Abstract: “Kaolinites” from classic, large deposits of kaolin are shown commonly in scanning electron micrographs to be mixtures, at least in part, in microdimensions, of kaolin-mineral polymorphs.
Artificial mixtures of selected kaolin polymorphs simulating the natural mixtures, also micrographed, show crystallinities intermediate between the crystallinities of the end members in X-ray powder diffractograms. Thus, apparent crystallinity interpreted from diffractograms of a kaolin specimen may be a product of kaolin-mineral mixture in microdimensions as well as from ordering in the crystals. Evaluation of the crystallinity of a kaolin from powder diffraction may be suspect if independent means, such as SEM, are not used to assess the monomineralic character of that kaolin specimen.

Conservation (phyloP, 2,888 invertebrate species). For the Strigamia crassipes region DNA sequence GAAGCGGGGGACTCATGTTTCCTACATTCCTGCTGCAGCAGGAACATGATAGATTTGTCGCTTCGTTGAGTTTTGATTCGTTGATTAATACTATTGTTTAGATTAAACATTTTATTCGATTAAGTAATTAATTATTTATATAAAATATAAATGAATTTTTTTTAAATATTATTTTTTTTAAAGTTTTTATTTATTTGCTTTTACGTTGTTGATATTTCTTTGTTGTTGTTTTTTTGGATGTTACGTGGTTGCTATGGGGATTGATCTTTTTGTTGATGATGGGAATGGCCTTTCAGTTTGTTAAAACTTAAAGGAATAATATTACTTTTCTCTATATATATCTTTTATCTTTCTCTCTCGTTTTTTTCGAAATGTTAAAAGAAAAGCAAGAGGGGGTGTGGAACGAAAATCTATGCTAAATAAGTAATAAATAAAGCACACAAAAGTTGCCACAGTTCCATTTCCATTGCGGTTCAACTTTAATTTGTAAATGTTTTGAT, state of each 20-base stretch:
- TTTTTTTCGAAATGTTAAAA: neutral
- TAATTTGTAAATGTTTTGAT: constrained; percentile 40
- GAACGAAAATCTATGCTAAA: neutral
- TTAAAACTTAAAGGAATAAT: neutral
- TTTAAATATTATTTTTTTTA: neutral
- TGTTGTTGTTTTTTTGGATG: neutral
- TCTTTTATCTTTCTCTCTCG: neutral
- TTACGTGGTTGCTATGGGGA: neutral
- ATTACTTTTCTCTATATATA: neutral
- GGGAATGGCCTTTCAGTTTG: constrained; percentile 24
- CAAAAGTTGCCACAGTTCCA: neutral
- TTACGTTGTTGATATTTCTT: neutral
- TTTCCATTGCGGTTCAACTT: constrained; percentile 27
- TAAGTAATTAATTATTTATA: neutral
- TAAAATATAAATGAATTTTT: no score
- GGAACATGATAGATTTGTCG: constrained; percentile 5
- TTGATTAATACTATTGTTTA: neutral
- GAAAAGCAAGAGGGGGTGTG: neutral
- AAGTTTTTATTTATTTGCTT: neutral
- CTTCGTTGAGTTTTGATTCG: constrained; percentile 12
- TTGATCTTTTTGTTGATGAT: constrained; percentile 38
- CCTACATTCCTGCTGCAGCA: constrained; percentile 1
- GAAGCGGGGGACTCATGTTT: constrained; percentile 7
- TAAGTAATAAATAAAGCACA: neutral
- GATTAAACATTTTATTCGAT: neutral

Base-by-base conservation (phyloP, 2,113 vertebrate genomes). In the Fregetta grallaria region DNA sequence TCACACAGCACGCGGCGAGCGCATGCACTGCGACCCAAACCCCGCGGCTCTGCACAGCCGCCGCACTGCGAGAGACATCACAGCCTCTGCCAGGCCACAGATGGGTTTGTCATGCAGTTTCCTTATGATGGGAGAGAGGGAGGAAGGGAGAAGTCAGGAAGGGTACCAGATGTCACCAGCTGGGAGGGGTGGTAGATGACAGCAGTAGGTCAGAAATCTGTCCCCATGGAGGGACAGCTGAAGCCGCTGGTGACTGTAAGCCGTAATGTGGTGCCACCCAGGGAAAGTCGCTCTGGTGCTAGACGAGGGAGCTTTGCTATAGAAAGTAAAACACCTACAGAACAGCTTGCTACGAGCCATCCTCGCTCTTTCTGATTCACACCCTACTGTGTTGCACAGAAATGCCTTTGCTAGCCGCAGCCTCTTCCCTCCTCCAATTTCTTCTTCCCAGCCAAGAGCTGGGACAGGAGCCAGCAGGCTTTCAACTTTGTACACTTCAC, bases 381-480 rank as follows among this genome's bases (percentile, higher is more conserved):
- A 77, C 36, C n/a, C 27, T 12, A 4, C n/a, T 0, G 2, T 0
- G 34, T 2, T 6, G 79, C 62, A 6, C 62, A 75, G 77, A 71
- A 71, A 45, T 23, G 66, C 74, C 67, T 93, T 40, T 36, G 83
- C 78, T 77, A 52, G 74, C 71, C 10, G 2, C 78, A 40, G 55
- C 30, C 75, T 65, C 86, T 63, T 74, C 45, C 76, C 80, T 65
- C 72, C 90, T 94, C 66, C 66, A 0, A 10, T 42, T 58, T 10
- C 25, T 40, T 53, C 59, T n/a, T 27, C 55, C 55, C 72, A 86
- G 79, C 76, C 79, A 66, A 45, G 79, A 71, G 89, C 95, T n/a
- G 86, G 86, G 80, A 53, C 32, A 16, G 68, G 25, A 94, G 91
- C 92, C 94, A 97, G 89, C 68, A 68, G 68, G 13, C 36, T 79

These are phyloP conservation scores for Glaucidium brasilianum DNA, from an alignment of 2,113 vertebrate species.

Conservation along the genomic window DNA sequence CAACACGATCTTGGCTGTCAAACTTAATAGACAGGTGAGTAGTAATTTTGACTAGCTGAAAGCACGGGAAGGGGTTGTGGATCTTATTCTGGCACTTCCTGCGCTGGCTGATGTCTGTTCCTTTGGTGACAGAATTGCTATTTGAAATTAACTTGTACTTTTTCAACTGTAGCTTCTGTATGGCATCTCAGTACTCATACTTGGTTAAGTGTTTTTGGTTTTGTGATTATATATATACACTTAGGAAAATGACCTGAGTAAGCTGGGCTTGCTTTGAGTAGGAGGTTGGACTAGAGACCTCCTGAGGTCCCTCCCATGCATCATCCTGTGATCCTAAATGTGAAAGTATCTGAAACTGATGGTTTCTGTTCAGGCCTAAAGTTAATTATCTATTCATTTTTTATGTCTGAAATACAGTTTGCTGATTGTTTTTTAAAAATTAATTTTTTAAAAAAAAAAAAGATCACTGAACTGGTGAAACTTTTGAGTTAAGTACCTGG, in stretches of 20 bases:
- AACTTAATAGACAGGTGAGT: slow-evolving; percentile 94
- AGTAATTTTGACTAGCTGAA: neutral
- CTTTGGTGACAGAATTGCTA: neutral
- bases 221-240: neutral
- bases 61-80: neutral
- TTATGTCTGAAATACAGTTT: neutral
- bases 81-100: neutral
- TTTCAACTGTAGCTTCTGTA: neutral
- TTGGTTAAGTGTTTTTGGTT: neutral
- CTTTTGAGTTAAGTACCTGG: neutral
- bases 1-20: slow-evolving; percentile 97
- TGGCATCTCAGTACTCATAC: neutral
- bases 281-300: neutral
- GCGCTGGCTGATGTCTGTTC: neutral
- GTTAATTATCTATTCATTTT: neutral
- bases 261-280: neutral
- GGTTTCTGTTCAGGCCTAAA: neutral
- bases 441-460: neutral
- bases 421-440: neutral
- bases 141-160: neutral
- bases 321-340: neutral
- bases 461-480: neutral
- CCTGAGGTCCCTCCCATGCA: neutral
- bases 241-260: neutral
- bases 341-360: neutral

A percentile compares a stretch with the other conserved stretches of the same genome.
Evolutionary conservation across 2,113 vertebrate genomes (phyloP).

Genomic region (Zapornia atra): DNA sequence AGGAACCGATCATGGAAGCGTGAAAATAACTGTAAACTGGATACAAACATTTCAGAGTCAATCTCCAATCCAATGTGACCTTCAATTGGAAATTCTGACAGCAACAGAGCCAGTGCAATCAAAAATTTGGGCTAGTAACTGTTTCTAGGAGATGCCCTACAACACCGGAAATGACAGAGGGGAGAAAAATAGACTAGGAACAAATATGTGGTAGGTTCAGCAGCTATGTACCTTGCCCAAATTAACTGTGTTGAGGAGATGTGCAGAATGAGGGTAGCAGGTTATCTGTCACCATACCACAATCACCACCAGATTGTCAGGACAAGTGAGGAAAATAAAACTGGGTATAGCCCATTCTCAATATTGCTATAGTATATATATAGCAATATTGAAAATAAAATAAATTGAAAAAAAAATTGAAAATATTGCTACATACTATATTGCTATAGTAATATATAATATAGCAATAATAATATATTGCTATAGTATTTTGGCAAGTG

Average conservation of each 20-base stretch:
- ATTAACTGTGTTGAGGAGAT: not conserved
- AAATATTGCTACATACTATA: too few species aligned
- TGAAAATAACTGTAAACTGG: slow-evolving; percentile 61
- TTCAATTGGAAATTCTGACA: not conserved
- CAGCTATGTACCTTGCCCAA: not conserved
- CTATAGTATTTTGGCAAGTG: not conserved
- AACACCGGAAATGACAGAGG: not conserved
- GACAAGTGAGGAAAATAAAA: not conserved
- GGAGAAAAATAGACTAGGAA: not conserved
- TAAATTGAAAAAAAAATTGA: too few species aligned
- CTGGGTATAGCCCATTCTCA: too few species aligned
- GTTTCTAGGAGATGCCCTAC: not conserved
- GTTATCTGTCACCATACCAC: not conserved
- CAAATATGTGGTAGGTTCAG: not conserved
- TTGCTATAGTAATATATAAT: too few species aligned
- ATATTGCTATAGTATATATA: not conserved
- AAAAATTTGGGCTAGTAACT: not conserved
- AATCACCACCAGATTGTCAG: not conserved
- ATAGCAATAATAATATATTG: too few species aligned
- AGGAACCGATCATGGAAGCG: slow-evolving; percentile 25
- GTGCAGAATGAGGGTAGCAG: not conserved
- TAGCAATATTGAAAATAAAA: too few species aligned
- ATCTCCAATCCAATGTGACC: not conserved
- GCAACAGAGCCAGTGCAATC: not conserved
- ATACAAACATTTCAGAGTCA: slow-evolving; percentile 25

Analogous to the apparent crystallinity of a “kaolinite” being the product of a mixture, so may other widely ranging properties of “kaolinite” be products of kaolin-mineral mixtures in microdimensions. These properties include DTA, IR, chemical composition, free energies of formation, and industrial applications.
Specifications for a monomineralic, nearly ideal kaolinite are considered—the Keokuk geode variety possesses desired crystallographic and chemical properties.